This depends on laws governing the state where the property is located, as well as the outcome of legal proceedings initiated by the creditor or new owner. It also can depend on your lender or mortgage servicer.
Essentially, you can wait up until the local sheriffs come pounding on your door until you have to vacate your home. This can take anywhere from 3 months from when you were first served to over a year. There seems to be no rhyme or reason with the time lines and laws right now. Most homeowners do not want to go through the hassle of not knowing or the embarrassment of getting caught off guard, but they want to remain in their homes as long as possible.
If foreclosure occurs, after the Trustee sale, the bank or the new property owner will ask the court to schedule a hearing. This will determine the duration of time before foreclosure eviction is executed. This can be from 3-14 days. The court will decide the length of time the former owner can remain in the home before he or she has to relocate. The owner may still occupy the contested property after its sale. The notice of foreclosure eviction varies.
What most homeowners do not know is that they can actually request their mortgage servicer or their representing attorney for more time to move and sometimes cash for relocating. Yes, you heard it right, cash! The best advice I can give is to call the attorney or law firm that is representing the lender well ahead of your scheduled sale dateÂ and ask them nicely to work out a deal with you in order for both parties to win. You can save them time and money by moving early and they can save you some cash and headaches by helping you move.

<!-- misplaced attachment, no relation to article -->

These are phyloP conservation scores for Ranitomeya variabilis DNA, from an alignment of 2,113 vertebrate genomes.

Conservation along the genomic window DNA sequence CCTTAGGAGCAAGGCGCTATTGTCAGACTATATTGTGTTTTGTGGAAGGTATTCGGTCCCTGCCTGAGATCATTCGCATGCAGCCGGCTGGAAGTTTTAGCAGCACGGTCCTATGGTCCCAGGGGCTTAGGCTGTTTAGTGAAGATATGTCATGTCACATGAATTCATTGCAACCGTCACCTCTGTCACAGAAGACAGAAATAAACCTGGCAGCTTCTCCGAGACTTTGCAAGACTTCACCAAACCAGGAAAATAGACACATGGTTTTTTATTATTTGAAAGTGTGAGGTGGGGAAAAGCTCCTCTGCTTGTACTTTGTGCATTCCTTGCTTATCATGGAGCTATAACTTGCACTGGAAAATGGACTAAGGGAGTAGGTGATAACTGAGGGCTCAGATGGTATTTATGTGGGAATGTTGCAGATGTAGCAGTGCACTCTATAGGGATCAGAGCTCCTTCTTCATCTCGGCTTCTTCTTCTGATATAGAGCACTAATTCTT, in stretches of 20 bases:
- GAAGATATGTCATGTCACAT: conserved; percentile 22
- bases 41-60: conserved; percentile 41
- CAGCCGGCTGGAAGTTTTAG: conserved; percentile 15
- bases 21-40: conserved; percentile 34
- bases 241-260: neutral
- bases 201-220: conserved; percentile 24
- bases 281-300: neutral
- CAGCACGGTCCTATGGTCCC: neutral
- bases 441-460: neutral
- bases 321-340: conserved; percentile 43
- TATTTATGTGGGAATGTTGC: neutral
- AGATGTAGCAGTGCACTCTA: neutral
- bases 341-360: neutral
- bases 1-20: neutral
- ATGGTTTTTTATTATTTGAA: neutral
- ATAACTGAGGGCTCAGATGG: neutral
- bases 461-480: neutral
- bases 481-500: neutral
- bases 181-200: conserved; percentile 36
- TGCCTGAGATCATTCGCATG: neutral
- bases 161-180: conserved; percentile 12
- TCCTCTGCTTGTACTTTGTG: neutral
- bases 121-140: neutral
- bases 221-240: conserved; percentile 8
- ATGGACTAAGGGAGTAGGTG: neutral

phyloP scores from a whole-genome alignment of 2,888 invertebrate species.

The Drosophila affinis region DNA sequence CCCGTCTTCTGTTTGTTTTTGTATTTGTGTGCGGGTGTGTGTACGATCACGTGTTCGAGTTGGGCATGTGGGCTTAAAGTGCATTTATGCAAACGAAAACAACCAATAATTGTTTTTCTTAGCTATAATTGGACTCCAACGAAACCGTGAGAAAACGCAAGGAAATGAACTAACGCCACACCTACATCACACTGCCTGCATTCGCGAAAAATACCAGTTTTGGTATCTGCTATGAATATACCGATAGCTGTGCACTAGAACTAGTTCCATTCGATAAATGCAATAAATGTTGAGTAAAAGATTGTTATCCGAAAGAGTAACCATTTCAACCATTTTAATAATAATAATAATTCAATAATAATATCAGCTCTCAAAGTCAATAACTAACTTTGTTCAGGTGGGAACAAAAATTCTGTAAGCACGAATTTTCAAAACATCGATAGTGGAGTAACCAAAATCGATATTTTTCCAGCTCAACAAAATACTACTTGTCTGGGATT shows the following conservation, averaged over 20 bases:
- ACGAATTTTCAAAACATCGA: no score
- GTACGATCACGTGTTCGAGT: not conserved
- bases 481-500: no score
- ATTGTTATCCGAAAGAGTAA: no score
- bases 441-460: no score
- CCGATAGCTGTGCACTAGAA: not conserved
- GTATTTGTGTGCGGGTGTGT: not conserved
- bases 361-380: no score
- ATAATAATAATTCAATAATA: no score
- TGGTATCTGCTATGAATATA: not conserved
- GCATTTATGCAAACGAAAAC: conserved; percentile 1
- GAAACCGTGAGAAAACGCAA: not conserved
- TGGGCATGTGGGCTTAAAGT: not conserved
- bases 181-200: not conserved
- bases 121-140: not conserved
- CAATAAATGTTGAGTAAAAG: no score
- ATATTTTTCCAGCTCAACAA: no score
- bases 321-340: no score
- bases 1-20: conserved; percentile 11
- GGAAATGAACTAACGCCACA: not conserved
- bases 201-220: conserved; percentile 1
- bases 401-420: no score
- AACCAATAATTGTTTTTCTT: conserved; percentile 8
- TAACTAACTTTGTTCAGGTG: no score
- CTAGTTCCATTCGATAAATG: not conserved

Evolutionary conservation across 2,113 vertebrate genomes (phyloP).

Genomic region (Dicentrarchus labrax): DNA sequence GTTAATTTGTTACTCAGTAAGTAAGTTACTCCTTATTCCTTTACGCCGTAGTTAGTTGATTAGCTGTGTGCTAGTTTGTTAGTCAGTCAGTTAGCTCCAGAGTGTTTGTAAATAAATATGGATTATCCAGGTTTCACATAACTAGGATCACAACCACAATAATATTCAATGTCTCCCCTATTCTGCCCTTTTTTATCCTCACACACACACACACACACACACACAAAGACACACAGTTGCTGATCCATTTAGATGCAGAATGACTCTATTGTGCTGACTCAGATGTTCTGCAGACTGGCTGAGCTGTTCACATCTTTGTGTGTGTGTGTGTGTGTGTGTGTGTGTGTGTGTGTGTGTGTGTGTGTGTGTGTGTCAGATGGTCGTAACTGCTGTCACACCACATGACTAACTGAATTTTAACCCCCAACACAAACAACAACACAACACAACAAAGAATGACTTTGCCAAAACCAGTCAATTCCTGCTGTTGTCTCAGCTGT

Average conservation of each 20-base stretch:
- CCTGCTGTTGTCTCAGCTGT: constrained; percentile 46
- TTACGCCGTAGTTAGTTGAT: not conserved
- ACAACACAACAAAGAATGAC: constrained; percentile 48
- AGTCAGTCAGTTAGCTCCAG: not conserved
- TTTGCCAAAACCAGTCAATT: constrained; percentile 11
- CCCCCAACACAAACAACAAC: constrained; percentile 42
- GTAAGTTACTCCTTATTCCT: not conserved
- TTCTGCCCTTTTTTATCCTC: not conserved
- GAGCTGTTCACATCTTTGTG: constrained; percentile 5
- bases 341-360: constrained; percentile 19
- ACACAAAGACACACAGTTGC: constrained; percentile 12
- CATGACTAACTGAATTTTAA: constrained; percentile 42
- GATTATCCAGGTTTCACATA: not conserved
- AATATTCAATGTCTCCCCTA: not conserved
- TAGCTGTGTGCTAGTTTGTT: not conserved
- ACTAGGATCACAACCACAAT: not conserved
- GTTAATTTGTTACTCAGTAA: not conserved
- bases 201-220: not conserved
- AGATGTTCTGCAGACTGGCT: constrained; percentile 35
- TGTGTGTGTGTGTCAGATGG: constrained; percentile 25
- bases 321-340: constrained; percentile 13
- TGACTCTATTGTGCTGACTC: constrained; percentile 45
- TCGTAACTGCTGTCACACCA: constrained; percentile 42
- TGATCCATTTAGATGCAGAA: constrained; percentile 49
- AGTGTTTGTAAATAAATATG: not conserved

You know the old saying, “If you don’t ask, you don’t get!”
In some states, the court may order the former ownerâ€™s foreclosure eviction in 10 days. If the former owner does not move out within this period, the new owner may ask for execution of the judgment. The sheriff will have the right to bodily remove the old owner from the property. The sheriff may give one to three days for the old owner to vacate the premises.
Floridaâ€™s foreclosure laws, for example, dictate this: A foreclosed house may be set up to sell in an auction 65 days after the complaint has been filed. In other cases, the auction may be permitted within 45 days after filing of the complaint. A resident here may have between 45 to 65 days to move out before the foreclosure sale happens.
One can prevent foreclosure of a home due to a defaulted payment. As creditors mainly need the amount equivalent to the debt plus some related expenses, the owner of a foreclosed home may take steps to reclaim the property.